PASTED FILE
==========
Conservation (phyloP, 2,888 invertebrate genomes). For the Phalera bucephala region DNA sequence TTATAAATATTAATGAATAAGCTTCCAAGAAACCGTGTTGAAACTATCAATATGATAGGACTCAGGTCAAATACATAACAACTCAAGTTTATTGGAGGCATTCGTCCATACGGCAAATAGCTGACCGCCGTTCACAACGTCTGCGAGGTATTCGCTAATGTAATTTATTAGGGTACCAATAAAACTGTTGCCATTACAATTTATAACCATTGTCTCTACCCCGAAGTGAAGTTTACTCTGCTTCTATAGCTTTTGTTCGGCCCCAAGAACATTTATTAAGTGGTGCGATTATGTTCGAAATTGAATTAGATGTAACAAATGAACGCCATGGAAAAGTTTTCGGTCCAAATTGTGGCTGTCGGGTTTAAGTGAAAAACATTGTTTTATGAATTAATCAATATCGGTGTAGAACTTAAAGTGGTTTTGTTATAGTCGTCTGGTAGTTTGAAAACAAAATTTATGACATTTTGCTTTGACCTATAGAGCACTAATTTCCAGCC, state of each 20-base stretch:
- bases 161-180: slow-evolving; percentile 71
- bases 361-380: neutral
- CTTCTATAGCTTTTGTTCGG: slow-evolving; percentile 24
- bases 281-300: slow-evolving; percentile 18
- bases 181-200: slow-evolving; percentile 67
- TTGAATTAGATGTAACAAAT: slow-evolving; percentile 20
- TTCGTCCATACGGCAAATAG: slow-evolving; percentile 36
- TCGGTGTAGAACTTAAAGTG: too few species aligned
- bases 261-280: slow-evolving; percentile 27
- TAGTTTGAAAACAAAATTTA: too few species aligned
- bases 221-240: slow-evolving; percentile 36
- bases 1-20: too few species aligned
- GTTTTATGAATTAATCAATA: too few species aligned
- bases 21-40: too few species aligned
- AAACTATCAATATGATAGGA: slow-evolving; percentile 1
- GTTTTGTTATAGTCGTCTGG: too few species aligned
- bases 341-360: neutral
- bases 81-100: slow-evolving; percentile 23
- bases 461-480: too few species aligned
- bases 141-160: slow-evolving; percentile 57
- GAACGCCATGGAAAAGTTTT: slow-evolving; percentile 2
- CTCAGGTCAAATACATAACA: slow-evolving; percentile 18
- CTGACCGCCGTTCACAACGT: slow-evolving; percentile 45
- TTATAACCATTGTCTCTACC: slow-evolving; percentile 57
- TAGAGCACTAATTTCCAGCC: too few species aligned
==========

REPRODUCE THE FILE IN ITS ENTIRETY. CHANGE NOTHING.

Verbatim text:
Conservation (phyloP, 2,888 invertebrate genomes). For the Phalera bucephala region DNA sequence TTATAAATATTAATGAATAAGCTTCCAAGAAACCGTGTTGAAACTATCAATATGATAGGACTCAGGTCAAATACATAACAACTCAAGTTTATTGGAGGCATTCGTCCATACGGCAAATAGCTGACCGCCGTTCACAACGTCTGCGAGGTATTCGCTAATGTAATTTATTAGGGTACCAATAAAACTGTTGCCATTACAATTTATAACCATTGTCTCTACCCCGAAGTGAAGTTTACTCTGCTTCTATAGCTTTTGTTCGGCCCCAAGAACATTTATTAAGTGGTGCGATTATGTTCGAAATTGAATTAGATGTAACAAATGAACGCCATGGAAAAGTTTTCGGTCCAAATTGTGGCTGTCGGGTTTAAGTGAAAAACATTGTTTTATGAATTAATCAATATCGGTGTAGAACTTAAAGTGGTTTTGTTATAGTCGTCTGGTAGTTTGAAAACAAAATTTATGACATTTTGCTTTGACCTATAGAGCACTAATTTCCAGCC, state of each 20-base stretch:
- bases 161-180: slow-evolving; percentile 71
- bases 361-380: neutral
- CTTCTATAGCTTTTGTTCGG: slow-evolving; percentile 24
- bases 281-300: slow-evolving; percentile 18
- bases 181-200: slow-evolving; percentile 67
- TTGAATTAGATGTAACAAAT: slow-evolving; percentile 20
- TTCGTCCATACGGCAAATAG: slow-evolving; percentile 36
- TCGGTGTAGAACTTAAAGTG: too few species aligned
- bases 261-280: slow-evolving; percentile 27
- TAGTTTGAAAACAAAATTTA: too few species aligned
- bases 221-240: slow-evolving; percentile 36
- bases 1-20: too few species aligned
- GTTTTATGAATTAATCAATA: too few species aligned
- bases 21-40: too few species aligned
- AAACTATCAATATGATAGGA: slow-evolving; percentile 1
- GTTTTGTTATAGTCGTCTGG: too few species aligned
- bases 341-360: neutral
- bases 81-100: slow-evolving; percentile 23
- bases 461-480: too few species aligned
- bases 141-160: slow-evolving; percentile 57
- GAACGCCATGGAAAAGTTTT: slow-evolving; percentile 2
- CTCAGGTCAAATACATAACA: slow-evolving; percentile 18
- CTGACCGCCGTTCACAACGT: slow-evolving; percentile 45
- TTATAACCATTGTCTCTACC: slow-evolving; percentile 57
- TAGAGCACTAATTTCCAGCC: too few species aligned